Muddled reboot of 1970s gambling drama doesn’t stack up to original
The Gambler is, at best, an interesting mess. More often than not, it’s got several kinds of basic entertainment going for it, even as it staggers under the burden of its more ponderous ambitions.
It’s a remake of a film from the early 1970s, and at times it has the rough, irreverent feel of some of that decade’s more memorable action dramas. Mark Wahlberg has the title role here (it was James Caan in the original), and he’s an apt choice for the part, but this is not the kind of tale that has him waving big guns around, figuratively or literally.
The new version’s screenplay by William Monahan (The Departed) seems hamstrung by the eccentricities that were crucial to the original (screenplay by maverick writer/director James Toback). The title character in both is James Bennett, an English prof who also has an elaborate and extremely reckless addiction to gambling. Toback’s quasi-autobiographical fascination with the existentialist “literature of extremes” leaves its mark on both films.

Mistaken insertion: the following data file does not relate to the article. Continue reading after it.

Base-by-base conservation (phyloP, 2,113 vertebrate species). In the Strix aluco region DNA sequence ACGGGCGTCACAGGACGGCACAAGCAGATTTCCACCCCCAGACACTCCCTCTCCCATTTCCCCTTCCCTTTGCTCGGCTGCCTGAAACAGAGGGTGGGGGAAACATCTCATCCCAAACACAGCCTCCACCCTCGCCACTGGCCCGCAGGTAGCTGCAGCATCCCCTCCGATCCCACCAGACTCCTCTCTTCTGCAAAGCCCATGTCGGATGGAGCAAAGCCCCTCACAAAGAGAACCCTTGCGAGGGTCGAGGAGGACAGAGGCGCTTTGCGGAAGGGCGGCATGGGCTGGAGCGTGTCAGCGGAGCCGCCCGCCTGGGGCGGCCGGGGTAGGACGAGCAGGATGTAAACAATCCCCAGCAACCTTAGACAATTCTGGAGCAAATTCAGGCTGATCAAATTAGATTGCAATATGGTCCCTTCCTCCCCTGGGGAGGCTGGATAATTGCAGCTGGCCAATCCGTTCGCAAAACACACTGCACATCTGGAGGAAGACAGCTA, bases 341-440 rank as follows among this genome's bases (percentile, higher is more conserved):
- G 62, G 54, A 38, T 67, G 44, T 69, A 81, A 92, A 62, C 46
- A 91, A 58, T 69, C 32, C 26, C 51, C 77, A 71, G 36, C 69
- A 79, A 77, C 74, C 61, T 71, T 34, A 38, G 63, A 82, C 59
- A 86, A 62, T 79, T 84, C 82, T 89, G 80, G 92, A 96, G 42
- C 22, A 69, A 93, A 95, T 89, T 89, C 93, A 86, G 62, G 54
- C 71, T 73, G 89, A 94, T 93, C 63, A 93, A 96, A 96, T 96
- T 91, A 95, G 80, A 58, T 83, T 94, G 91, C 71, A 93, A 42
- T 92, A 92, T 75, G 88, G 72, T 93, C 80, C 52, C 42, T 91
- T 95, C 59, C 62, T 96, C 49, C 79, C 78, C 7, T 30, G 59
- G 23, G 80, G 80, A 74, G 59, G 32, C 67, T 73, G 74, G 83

The new version’s misfortunes reside partly in its failures with the gambling sequences, which are briskly staged and almost completely lacking in any real dramatic interest or credibility. The Wahlberg character’s classroom scenes, by contrast, come to life as a nutty sort of semi-fantastic dark comedy, while also throwing some moderately articulate light on his peculiar sense of personal mission.
A fitfully intriguing set of secondary characters add occasional bits of dimension to the characterization of Bennett as well. His hugely wealthy mother (a blazing Jessica Lange) is a particularly formidable figure in all this, and a grotesquely overweight underworld character played by John Goodman looms especially large among Bennett’s various enablers, antagonists and kindred spirits.
Bennett has an amusing but not particularly credible romance with his star student (Brie Larson, morphing from character study to attractively unhinged fantasy). A basketball star (Anthony Kelley), a collegiate tennis champion (Emory Cohen) and two more antagonist/enablers (Michael Kenneth Williams and Alvin Ing) add color and variety, if not insight, to the central muddle.